My Testimony

Sometimes younger Christians think they are building when they are really just falling into deception. Younger Christians should recognize that older Christians have seen many different churches, leaders, movements, and doctrines come and go over the course of their lives. They’ve seen the pitfalls. They’ve seen people go after all kinds of deception and heresy. They’ve seen people chase after spiritual gifts and experiences only to abandon simple devotion to Christ. They’ve seen people zealously accumulate Bible knowledge only to become proud and self-righteous. They’ve seen people start out white hot, gradually become lukewarm, and then fall away completely. If they know anything, they know this: Long-term faithfulness is rare indeed.


In my early adult years, I became involved in a ministry unlike anything I had grown up around. All the head knowledge I accumulated growing up in my local church seemed to become real for the first time. I read the Bible voraciously for hours. I worshipped for hours and wept much of the time. I prayed for hours about everyone and everything I could think of. I went downtown and witnessed to people in my free time because I felt such a burden for the lost. I could not imagine wanting to do anything but serve the Lord for the rest of my life.


This season in my life lasted for about a year. Although it was largely positive, it was not perfect, and some of the seeds that were sown into my heart paved the way for me to later become involved in another ministry that was “off” in very serious ways. Many people in my life tried to warn me of the red flags they saw, including my wife, my parents, my in-laws, my pastor, friends, and parents of friends. However, because I did not think they understood what I had experienced at the first ministry, I did not consider their advice valuable. My unwillingness to listen to them led me down a path that nearly destroyed my marriage, my calling, and possibly my soul. The only thing that saved me was the prayers, longsuffering, and forgiveness of the very people whose counsel I confidently rejected.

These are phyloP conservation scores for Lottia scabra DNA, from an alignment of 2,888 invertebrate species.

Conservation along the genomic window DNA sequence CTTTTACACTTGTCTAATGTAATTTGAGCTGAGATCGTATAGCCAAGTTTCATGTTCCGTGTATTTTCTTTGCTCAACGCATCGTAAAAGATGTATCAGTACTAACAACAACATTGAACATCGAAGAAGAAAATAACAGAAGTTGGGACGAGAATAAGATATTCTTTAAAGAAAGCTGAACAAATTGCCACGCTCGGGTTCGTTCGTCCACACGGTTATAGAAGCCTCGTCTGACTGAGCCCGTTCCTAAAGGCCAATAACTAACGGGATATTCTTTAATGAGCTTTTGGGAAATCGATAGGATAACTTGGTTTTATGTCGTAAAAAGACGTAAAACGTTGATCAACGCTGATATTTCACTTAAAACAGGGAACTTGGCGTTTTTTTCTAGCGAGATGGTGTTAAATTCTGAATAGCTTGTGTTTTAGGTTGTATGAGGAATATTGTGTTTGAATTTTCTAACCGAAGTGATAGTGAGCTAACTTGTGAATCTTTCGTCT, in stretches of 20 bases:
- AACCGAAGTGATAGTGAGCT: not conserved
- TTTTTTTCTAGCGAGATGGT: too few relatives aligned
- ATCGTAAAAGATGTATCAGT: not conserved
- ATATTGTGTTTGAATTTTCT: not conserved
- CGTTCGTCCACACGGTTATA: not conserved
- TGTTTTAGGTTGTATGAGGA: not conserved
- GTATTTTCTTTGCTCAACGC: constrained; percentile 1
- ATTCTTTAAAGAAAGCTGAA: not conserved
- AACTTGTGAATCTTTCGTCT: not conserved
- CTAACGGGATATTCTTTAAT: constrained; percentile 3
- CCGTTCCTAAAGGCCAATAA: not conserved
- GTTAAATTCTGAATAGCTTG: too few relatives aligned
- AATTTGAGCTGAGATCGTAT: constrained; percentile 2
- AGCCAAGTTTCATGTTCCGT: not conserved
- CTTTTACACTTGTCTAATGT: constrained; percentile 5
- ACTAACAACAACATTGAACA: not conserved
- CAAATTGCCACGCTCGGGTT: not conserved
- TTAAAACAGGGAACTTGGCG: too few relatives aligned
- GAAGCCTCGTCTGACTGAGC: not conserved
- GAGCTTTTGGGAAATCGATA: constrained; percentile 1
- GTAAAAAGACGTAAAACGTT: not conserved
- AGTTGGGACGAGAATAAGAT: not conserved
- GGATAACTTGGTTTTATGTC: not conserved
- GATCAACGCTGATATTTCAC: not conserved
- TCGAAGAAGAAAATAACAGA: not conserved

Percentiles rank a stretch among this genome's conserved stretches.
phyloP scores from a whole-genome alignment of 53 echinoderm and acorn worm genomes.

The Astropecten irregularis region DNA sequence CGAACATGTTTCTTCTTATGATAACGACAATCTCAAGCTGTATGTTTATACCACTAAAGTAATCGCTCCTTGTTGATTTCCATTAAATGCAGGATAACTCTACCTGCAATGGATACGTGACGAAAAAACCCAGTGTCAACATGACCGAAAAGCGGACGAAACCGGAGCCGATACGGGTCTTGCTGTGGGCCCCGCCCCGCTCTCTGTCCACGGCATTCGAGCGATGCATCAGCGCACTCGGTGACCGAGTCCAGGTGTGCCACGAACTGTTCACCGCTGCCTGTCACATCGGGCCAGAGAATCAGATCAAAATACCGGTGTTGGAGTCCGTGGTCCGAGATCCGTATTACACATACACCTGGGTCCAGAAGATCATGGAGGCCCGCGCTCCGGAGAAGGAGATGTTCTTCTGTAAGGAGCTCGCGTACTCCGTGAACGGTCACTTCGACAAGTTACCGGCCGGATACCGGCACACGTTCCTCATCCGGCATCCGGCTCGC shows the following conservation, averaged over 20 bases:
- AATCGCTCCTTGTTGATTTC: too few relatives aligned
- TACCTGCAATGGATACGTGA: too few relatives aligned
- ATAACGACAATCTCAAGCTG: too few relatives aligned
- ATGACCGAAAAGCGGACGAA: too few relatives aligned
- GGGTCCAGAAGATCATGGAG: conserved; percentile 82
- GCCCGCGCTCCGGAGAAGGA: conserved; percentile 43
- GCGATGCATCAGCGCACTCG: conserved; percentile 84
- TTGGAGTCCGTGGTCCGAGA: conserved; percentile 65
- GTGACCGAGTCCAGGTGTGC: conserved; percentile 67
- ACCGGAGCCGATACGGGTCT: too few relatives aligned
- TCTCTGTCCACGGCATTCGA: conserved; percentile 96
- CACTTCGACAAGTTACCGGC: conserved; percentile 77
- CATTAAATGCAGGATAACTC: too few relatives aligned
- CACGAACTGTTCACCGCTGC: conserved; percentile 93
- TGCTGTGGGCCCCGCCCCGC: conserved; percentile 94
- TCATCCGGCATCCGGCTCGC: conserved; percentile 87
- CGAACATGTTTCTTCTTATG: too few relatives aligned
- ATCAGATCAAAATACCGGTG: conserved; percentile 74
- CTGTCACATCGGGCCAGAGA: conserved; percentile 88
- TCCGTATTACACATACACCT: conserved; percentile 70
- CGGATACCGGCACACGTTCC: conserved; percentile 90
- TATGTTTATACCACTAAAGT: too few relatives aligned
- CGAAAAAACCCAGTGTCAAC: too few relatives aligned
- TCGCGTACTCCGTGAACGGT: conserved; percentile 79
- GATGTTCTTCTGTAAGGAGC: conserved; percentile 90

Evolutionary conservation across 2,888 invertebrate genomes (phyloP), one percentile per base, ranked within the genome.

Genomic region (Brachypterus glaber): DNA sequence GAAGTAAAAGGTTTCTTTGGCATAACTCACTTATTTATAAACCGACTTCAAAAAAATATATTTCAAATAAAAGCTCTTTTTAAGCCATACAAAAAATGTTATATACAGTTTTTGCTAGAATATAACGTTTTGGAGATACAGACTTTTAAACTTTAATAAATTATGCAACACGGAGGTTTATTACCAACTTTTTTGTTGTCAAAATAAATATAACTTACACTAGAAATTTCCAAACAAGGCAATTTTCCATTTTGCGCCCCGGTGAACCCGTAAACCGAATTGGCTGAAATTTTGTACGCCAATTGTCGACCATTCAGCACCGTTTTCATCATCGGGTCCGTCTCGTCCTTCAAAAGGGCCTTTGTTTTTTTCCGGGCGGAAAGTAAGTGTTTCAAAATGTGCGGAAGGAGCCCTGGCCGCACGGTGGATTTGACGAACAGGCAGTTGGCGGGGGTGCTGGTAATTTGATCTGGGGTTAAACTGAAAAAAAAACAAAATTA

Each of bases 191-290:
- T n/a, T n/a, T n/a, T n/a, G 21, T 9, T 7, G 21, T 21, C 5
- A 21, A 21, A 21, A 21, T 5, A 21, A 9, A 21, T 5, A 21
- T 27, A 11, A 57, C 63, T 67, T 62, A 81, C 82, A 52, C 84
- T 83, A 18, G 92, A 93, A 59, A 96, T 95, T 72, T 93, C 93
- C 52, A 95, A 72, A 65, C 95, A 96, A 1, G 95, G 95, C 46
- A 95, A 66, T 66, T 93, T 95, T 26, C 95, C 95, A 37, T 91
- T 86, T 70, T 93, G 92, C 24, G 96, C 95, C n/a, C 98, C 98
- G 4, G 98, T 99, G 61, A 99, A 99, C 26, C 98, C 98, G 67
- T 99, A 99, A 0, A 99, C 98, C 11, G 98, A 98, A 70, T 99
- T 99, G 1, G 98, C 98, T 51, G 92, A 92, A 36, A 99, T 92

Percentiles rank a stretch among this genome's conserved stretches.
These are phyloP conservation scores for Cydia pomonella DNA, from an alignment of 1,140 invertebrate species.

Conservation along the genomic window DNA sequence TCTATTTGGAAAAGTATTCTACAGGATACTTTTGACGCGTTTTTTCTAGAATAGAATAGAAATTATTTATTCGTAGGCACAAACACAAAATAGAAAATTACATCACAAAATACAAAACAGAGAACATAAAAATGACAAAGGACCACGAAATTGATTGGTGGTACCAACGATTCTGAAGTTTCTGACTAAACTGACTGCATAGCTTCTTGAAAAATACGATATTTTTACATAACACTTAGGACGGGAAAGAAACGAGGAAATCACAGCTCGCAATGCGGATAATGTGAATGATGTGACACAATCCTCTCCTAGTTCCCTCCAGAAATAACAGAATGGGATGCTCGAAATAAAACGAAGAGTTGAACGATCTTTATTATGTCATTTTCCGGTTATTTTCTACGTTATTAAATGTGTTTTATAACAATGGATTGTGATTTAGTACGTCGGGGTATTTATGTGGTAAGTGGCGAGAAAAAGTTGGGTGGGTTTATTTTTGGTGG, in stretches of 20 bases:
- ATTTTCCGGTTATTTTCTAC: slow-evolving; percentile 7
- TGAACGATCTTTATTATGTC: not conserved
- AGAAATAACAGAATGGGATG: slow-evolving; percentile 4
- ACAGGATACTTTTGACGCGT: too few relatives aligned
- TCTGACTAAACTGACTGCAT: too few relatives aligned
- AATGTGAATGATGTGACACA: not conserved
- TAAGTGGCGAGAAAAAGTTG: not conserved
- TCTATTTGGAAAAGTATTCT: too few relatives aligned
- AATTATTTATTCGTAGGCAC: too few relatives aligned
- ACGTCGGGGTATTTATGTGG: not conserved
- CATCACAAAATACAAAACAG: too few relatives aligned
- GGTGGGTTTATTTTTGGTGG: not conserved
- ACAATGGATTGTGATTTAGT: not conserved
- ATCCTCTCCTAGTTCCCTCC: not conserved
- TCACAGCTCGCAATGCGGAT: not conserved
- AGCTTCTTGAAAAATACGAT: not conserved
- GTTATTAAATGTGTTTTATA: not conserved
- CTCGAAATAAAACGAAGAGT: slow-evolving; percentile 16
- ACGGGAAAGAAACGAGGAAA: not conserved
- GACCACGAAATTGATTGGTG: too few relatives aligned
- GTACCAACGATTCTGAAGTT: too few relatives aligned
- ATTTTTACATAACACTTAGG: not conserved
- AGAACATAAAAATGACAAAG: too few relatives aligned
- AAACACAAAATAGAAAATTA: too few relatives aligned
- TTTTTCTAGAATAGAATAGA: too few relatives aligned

How We Define Normal

When we are born into a family, whatever our parents are like, that is our definition of normal. As we get older we are gradually exposed to other views and values, but still mostly see them as different and ourselves as normal. Finally, when we get older still, we realize there is no single standard of normalcy. Every family is different.


We also start to realize our parents made many mistakes. This can be painful and shocking since we once accepted everything they did and said as truth. We can feel misled and find it difficult to forgive them.


It is the same with our spiritual family. When we first get saved our perspective of normal Christianity (including doctrines, worship style, preaching style, culture of fellowship, outreach, etc…) is formed by our first experiences. The culture of our home church is normal and other churches and denominations are different. As we mature, we may begin to recognize blind spots, imbalances, and shortcomings of our home church. We may see areas where our church values its own traditions more than what the Bible teaches.


When those in authority disappoint us we can either become bitter or grow stronger. If we forgive them, remain humble about our own potential for mistakes, and depend on God for help, we can grow stronger. We can take the good we got, reject the bad, and seek out other influences. We can look for other mentors or ministries to supplement what we received from our parents or home church. If it is appropriate, we can humbly offer to help those over us course-correct.


A Dream

Once I had a dream in which I was praying for help to be a godly parent. I suddenly had an overwhelming sense of how far they could go if I gave them a good foundation and they were faithful to build on it. It was much farther than I realized. I felt like I was standing at the base of a mountain, looking up at them.


At the same time, I felt the greatest plateau I could hope to reach was feeble compared to what was possible for them. This made me so sorrowful I began to weep. Through my tears, I added to my prayer, saying, “…I also pray that I could at least be great in my own generation.” When I said this, I heard the Lord’s voice reply, “Whoever wants to be great among you shall be your servant, and whoever wants to be first shall be your slave.”


When He said this, I realized that the honor of serving the next generation so they could build on the foundation I gave them was the very greatness I was asking for. I also remembered God judges us according to how faithfully we steward what we were given, including the foundations we received from our parents and early influences.



The command to honor our parents is one of the most repeated commands of scripture, yet it is one of the most underemphasized today. As we will find out, even our very lives and the survival of our nation depend on our response to it.